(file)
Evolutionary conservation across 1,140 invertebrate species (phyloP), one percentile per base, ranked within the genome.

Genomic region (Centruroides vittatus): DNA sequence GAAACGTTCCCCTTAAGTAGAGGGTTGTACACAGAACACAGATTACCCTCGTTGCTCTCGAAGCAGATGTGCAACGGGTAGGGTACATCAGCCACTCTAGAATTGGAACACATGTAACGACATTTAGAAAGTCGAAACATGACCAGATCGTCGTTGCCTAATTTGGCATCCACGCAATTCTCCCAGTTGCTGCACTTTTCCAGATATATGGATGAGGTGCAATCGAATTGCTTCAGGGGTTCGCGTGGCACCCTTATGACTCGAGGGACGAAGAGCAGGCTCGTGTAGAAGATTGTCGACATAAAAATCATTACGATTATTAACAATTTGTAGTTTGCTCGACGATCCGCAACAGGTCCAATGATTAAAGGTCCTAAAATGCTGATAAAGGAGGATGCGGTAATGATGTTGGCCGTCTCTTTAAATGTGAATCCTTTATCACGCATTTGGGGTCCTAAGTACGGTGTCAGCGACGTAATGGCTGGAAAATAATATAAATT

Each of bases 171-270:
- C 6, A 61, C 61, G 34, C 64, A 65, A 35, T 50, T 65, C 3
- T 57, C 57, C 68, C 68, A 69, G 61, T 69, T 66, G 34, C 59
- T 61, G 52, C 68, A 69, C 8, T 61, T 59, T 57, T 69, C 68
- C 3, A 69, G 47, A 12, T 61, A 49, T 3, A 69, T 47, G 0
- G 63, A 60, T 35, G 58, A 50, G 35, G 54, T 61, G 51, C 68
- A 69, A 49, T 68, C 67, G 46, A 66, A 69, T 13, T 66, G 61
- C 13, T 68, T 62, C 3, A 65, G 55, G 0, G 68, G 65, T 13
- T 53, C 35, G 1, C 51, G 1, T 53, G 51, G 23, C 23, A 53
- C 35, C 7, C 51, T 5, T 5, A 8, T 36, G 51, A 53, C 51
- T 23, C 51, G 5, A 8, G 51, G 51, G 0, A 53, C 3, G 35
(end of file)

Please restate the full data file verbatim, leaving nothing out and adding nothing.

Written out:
Evolutionary conservation across 1,140 invertebrate species (phyloP), one percentile per base, ranked within the genome.

Genomic region (Centruroides vittatus): DNA sequence GAAACGTTCCCCTTAAGTAGAGGGTTGTACACAGAACACAGATTACCCTCGTTGCTCTCGAAGCAGATGTGCAACGGGTAGGGTACATCAGCCACTCTAGAATTGGAACACATGTAACGACATTTAGAAAGTCGAAACATGACCAGATCGTCGTTGCCTAATTTGGCATCCACGCAATTCTCCCAGTTGCTGCACTTTTCCAGATATATGGATGAGGTGCAATCGAATTGCTTCAGGGGTTCGCGTGGCACCCTTATGACTCGAGGGACGAAGAGCAGGCTCGTGTAGAAGATTGTCGACATAAAAATCATTACGATTATTAACAATTTGTAGTTTGCTCGACGATCCGCAACAGGTCCAATGATTAAAGGTCCTAAAATGCTGATAAAGGAGGATGCGGTAATGATGTTGGCCGTCTCTTTAAATGTGAATCCTTTATCACGCATTTGGGGTCCTAAGTACGGTGTCAGCGACGTAATGGCTGGAAAATAATATAAATT

Each of bases 171-270:
- C 6, A 61, C 61, G 34, C 64, A 65, A 35, T 50, T 65, C 3
- T 57, C 57, C 68, C 68, A 69, G 61, T 69, T 66, G 34, C 59
- T 61, G 52, C 68, A 69, C 8, T 61, T 59, T 57, T 69, C 68
- C 3, A 69, G 47, A 12, T 61, A 49, T 3, A 69, T 47, G 0
- G 63, A 60, T 35, G 58, A 50, G 35, G 54, T 61, G 51, C 68
- A 69, A 49, T 68, C 67, G 46, A 66, A 69, T 13, T 66, G 61
- C 13, T 68, T 62, C 3, A 65, G 55, G 0, G 68, G 65, T 13
- T 53, C 35, G 1, C 51, G 1, T 53, G 51, G 23, C 23, A 53
- C 35, C 7, C 51, T 5, T 5, A 8, T 36, G 51, A 53, C 51
- T 23, C 51, G 5, A 8, G 51, G 51, G 0, A 53, C 3, G 35